Topic 2: The United Nations is already aware of the poverty in this part of the Kingdom!
The United Nation’s Committee on Economic Social and Cultural Rights has addressed the member state of the Netherlands, on more than one occasion, with its concerns regarding the non-compliance with the economic social and cultural rights of the people in the Caribbean part of the Kingdom of the Netherlands! The following is a brief synopsis of some of those moments.
1. 22 years ago in June 1998
The United Nation’s Committee on Economic Social and Cultural Rights recommended the Kingdom government to apply all provisions of the International Covenant on Economic Social and Cultural Rights in all parts of the Kingdom.
The treaty was ratified by the Kingdom government in 1979, and the question today is, after 41 years, have all provisions in the International Covenant on economic social and cultural rights been applied in all parts of the Kingdom? With more than 13.000 households in structural poverty in St Maarten, we can conclude: NO, at least one fundamental social right to an adequate standard of living in article 11 of the treaty is still violated!
2. 9 years later, 13 years ago in May 2007 in its next report.
The UN Committee on Economic, Social and Cultural Rights under the heading D. Principal subjects of concern, expressed its concern again about this non-direct applicability of the rights in the Covenant:
“8. The Committee notes with concern that the various authorities of the Netherlands Antilles are not fully aware of the importance of the international obligations arising from the Covenant.
9. The Committee regrets that little progress has been made in regard to the direct applicability of the rights set out in the Covenant. It takes note of the information that these rights may only be applied directly by the national courts to the extent that the courts deem such an application to be possible. The Committee is concerned that the State party thus considers that most economic, social, and cultural rights are not directly applicable.”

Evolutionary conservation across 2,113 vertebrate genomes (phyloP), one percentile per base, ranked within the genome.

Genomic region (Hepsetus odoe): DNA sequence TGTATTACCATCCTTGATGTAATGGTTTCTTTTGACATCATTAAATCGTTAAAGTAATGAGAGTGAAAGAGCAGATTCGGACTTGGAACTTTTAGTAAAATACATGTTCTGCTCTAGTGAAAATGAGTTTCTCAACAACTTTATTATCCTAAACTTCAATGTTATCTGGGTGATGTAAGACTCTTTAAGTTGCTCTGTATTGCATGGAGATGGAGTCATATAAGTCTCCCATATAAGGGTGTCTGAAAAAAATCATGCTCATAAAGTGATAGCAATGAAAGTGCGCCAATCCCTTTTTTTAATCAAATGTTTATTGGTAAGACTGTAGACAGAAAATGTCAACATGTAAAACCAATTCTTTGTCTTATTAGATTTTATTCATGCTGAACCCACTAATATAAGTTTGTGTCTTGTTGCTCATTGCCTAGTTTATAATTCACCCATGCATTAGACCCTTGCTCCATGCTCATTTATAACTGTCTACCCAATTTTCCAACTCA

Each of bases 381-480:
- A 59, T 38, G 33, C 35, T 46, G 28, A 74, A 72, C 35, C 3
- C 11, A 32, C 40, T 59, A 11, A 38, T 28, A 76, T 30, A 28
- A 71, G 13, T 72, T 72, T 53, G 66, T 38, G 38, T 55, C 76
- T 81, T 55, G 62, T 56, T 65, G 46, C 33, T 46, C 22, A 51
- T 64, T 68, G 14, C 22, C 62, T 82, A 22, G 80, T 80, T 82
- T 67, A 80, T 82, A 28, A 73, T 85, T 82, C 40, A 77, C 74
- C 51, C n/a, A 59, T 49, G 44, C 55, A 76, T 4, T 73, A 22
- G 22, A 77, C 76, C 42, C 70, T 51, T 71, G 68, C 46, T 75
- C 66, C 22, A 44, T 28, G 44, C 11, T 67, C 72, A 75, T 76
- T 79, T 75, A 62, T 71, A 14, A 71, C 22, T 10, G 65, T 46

What did the committee say about the poverty and the social protection rights of the people?
About the right to social security (Article 9 in the Covenant) to prevent poverty and to still realize the right to an adequate standard of living (as stipulated in Art 11 of the Covenant), we quote the comments of the committee in paragraph 15-16 and recommendation in paragraph 34-35:
“15. The Committee regrets that it has not received disaggregated data (by sex and age) on the various categories of workers covered by the social security system or information on the measures taken to extend this protection to those excluded from it. It is concerned by reports that the percentage of the population covered by social security is very low.
16. The Committee is concerned that social security benefits are insufficient to enable the recipients to combat poverty. The Committee is also concerned about reports that social assistance is not provided to all those who need it so as to ensure an adequate standard of living
34. The Committee recommends that the State party take all necessary steps to guarantee the right of everyone to social security. The State party should conduct a thorough study on persons excluded from the social security system, indicating the reasons for their exclusion and the results of steps taken to address this situation, and include the study in the next periodic report.
35. The Committee encourages the State party to provide social assistance to all those who need it, in particular the most disadvantaged persons and groups, so that they may attain an adequate standard of living.
In other words, the UN Committee also concluded that social allowances, social pensions, and minimum wages are too low to combat poverty and that not everybody in need is covered by an adequate social protection floor!
As this was observed by the UN Committee in 2007 thus 13 years ago, what is the situation today? We have stated in former press releases, that the social allowances, social pensions, and minimum wages in the Kingdom, are still not equal and are keeping more than 13.000 (94%) households in Sint Maarten in poverty!
The UN Committee wrote concerning Freedom from Want or Eradication of poverty 13 years ago in their report in paragraph 22:
“22. The Committee notes with concern that, despite assurances by the authorities of the Netherlands Antilles that combating poverty is one of their priorities, an official poverty line showing the extent of poverty in the Netherlands Antilles has not yet been established. The Committee is further concerned that economic, social, and cultural rights have not yet been incorporated into the poverty reduction programs of the Netherlands Antilles.”
Transparency International in its 2015 Integrity Report about Sint Maarten concluded 8 years later, that Sint Maarten still does not have a poverty line!
The UD-SMCP had a study mentioned in their governing program to determine poverty. But this NA-UP governing program has nothing about the eradication of poverty. Not even a study to establish “minimum reference budgets not to be in poverty” as proposed by the USM and the Sint Maarten Anti-Poverty Platform is mentioned in this 4 year governing program!
We hereby publicly appeal to the government and parliament to include this minimum reference budget study in the governing program 2020-2024 and budget the money for this study in the 2021 budget!
SINT MAARTEN ANTI-POVERTY PLATFORM / SINT MAARTEN CONSUMERS COALITION